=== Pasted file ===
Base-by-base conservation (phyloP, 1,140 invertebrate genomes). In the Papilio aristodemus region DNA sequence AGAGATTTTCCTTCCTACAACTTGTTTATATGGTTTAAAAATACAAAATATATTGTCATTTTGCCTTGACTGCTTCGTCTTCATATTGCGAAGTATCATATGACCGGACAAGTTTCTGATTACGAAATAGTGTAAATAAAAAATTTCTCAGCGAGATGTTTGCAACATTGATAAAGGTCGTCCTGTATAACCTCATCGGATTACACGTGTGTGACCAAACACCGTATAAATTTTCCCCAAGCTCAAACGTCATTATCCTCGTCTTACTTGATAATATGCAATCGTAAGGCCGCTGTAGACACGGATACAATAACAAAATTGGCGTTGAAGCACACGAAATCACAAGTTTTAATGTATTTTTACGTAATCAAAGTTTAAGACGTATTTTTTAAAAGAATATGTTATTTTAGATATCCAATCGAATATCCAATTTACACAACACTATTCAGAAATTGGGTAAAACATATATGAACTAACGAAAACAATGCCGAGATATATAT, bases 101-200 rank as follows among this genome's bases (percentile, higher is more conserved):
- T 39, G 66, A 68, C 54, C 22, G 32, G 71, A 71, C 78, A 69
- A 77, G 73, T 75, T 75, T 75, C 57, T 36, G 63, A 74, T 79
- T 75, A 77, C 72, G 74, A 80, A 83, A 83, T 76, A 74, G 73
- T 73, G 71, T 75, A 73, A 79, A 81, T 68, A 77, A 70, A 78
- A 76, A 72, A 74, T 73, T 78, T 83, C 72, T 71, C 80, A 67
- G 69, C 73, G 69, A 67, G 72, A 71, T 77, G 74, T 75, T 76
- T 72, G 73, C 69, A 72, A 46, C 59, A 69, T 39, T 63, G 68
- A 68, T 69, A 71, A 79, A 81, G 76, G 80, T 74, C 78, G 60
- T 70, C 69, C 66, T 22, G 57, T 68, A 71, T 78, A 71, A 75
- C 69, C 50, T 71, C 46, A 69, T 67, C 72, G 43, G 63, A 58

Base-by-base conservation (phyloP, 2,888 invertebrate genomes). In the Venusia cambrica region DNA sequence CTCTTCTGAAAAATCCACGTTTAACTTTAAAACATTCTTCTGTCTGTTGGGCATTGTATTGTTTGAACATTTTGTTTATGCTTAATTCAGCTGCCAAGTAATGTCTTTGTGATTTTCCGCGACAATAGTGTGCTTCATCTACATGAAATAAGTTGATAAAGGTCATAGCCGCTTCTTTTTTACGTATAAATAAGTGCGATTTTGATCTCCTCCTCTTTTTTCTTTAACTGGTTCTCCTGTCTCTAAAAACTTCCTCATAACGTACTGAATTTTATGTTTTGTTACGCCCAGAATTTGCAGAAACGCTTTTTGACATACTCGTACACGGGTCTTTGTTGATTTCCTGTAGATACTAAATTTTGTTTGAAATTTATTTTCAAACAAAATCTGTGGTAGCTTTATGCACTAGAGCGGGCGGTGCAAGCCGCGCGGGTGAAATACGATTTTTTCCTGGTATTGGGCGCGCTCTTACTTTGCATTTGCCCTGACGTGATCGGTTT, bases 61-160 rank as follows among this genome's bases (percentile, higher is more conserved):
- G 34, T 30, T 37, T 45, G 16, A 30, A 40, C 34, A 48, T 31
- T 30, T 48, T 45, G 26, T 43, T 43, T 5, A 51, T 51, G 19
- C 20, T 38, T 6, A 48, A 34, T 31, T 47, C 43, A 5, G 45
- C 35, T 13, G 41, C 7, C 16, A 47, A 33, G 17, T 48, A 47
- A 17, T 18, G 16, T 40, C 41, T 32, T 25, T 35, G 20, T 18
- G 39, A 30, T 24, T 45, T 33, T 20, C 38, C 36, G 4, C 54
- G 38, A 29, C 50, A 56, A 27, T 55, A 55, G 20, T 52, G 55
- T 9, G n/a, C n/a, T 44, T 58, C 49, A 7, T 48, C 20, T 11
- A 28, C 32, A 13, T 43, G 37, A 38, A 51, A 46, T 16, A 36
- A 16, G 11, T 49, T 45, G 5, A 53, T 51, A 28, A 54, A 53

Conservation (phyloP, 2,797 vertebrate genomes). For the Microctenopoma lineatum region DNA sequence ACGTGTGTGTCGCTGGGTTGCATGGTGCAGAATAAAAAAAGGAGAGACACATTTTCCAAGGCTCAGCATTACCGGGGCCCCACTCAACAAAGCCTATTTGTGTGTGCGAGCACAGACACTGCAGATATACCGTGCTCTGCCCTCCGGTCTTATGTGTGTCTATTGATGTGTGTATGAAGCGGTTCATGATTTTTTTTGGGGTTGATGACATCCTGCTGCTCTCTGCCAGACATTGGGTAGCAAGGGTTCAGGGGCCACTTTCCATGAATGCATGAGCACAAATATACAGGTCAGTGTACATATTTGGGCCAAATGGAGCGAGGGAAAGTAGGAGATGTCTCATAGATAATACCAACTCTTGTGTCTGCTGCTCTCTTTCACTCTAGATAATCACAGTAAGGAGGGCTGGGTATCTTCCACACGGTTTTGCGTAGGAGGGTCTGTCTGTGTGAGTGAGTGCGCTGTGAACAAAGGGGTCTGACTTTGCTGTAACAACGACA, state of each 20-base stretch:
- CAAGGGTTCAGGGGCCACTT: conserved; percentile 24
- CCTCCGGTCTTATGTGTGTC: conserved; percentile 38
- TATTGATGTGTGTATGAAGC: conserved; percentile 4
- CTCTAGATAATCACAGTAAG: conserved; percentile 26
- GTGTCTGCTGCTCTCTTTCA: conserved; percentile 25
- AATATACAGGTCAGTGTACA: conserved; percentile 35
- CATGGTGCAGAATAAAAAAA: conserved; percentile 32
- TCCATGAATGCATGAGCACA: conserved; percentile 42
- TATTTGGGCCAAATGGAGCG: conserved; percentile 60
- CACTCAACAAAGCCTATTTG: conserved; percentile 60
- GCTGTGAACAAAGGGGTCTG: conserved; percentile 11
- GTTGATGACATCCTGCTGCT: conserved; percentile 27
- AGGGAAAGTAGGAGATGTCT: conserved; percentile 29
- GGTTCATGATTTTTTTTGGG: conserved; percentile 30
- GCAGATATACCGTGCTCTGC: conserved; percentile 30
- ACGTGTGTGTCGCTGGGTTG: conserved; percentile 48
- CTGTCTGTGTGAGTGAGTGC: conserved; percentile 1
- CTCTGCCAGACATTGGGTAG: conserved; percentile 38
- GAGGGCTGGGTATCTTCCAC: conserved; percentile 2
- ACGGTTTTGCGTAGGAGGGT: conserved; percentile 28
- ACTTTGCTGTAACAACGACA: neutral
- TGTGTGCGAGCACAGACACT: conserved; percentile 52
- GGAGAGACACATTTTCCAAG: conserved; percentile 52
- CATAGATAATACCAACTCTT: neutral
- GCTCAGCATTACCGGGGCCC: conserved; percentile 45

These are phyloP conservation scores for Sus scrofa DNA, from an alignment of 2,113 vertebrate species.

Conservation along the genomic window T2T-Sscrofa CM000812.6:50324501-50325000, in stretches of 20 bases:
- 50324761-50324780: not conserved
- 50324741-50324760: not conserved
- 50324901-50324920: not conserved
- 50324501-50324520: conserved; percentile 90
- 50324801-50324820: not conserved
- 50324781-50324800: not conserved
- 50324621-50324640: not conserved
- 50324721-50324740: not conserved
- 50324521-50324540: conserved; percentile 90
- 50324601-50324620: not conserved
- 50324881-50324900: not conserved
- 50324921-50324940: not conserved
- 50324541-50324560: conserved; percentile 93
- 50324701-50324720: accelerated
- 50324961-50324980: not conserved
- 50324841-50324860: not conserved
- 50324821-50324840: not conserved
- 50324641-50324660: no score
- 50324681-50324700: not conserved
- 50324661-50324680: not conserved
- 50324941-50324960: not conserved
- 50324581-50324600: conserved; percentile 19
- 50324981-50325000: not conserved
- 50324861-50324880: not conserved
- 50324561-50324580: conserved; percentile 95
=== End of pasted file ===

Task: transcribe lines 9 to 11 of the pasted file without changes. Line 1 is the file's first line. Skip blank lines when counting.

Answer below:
- A 68, T 69, A 71, A 79, A 81, G 76, G 80, T 74, C 78, G 60
- T 70, C 69, C 66, T 22, G 57, T 68, A 71, T 78, A 71, A 75
- C 69, C 50, T 71, C 46, A 69, T 67, C 72, G 43, G 63, A 58